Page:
But you can also grow your grit level “From the outside in”. This is done by having support from parents, coaches, teachers, bosses, mentors and friends. They can make a great difference. Where would Mozart have been without his musical father? And where would Bill Gates be without a wealthy lawyer father, and – from 1968 onwards, as an 8th grader – unlimited access to a computer terminal at his private school? (So grit is very important, but so also is external support, and ‘door openers’ [or people who ‘allow you in’]).
How does knowing about the Grit Scale help us? It means that there is solid research that shows that talent can only take us so far. And there are things that are more important than talent as determinants of success.
With a great start in life, having supportive and encouraging parents, for example, we can develop our natural talents to a high level. But at some point, unless we develop gritty behaviours, we will not develop our talents fully.
The really good news is that if we practice these ‘Gritty behaviours’ shown on Angela’s scale, then we’ll reap the rewards in terms of completing the courses of study we undertake; and achieving the necessary qualifications; so that we can create solid careers for ourselves.
Or, we can create a richer and more satisfying life for ourselves if we follow our interests with passion and perseverance, whether we earn a wage for it, or not.
Finally, in Angela Duckworth’s book, she describes the findings from journalist Hester Lacey’s interviews with very creative people. Each of them was asked, “What was your greatest disappointment?”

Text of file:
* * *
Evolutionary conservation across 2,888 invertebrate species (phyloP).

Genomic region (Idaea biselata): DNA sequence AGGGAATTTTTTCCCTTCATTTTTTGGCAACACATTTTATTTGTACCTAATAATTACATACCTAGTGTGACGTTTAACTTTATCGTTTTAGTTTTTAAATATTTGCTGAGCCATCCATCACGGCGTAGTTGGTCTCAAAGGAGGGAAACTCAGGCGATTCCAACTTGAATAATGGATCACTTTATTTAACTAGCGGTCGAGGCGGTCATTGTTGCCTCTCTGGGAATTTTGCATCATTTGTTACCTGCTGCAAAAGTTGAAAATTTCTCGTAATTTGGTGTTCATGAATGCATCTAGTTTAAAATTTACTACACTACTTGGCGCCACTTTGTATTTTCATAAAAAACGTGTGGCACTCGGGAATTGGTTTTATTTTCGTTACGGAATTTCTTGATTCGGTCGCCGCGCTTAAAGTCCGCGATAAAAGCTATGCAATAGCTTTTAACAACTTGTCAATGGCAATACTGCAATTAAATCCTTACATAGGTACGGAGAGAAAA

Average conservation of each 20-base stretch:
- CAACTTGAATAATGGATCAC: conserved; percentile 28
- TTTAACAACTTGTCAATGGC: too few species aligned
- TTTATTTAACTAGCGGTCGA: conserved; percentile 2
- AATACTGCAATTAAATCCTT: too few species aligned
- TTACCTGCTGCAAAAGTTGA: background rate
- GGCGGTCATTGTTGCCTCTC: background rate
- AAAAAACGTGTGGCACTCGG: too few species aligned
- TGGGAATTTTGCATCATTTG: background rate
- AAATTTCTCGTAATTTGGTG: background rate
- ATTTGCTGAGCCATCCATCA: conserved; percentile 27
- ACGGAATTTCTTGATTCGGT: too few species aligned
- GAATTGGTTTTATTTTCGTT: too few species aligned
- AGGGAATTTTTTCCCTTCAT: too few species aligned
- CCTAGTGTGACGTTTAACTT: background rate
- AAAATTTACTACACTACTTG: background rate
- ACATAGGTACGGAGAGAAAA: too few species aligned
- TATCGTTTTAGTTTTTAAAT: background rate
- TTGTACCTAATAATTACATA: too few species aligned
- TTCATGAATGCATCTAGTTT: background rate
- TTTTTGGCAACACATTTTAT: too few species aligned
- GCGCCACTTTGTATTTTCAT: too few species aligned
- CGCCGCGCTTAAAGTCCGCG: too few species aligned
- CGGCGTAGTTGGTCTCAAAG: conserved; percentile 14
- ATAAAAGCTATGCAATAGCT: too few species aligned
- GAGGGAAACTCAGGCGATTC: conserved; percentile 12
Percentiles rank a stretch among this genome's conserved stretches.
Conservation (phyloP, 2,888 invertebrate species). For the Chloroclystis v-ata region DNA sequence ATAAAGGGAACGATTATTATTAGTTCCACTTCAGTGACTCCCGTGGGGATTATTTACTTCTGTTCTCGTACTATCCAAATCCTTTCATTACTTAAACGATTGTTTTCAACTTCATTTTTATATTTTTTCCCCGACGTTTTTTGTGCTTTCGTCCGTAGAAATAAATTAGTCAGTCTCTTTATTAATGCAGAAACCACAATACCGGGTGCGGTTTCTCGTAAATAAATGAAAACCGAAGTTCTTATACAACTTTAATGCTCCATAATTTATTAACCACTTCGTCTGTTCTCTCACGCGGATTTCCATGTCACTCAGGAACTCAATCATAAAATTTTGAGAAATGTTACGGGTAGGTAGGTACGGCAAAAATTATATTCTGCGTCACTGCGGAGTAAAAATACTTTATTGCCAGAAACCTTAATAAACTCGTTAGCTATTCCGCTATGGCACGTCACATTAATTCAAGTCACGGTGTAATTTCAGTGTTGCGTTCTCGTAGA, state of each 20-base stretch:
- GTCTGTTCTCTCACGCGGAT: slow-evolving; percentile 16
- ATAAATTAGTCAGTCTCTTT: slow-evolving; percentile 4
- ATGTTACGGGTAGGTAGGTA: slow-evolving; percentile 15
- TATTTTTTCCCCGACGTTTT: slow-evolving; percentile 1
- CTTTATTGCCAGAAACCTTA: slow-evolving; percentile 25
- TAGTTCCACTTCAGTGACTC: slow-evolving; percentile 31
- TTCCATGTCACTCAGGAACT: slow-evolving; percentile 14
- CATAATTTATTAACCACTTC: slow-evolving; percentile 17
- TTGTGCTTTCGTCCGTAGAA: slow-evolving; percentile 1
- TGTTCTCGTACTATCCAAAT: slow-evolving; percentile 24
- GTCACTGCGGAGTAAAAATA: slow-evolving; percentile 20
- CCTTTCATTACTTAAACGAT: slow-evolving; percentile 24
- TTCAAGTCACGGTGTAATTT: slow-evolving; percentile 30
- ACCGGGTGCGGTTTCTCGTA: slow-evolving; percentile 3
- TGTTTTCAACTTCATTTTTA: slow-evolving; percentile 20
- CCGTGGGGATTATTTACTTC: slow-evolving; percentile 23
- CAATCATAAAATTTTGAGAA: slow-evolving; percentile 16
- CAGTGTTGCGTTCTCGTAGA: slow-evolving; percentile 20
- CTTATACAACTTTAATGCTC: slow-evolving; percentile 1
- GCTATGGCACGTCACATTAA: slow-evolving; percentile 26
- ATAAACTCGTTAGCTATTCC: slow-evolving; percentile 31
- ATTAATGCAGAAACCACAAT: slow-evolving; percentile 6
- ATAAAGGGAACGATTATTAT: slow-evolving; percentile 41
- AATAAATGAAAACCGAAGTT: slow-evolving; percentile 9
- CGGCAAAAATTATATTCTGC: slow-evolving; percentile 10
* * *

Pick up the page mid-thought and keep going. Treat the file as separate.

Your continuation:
The responses she received to this question were almost always identical:
“Well – I don’t really think in terms of disappointment. I tend to think that everything that happens is something I can learn from. I tend to think, ‘Well, okay. That didn’t go so well, but I guess I will just carry on’.”
A pretty gritty response!
I strongly recommend Angela Duckworth’s TED talk,
and her book, which has lots more interesting things in it (including a generously-shared account by Angela of her own use of grit when a tutor for her degree course advised her to drop the cognitive psychology course she was studying because they didn’t think she was capable of passing it)!
But this is the longest blog I’ve written, and I didn’t want to include any more, as it would be straining your grit muscles too far.
In fact, if you’ve got this far – well done for sticking with my review! And if you do the grit test, it will give you valuable self-knowledge. If you share what you’ve learned about grit and the grit test with someone in your family or a good friend of yours, who may be struggling with a challenge they are facing at the moment, it can really be very helpful for them. The scale shows clearly how you can develop your grit muscles.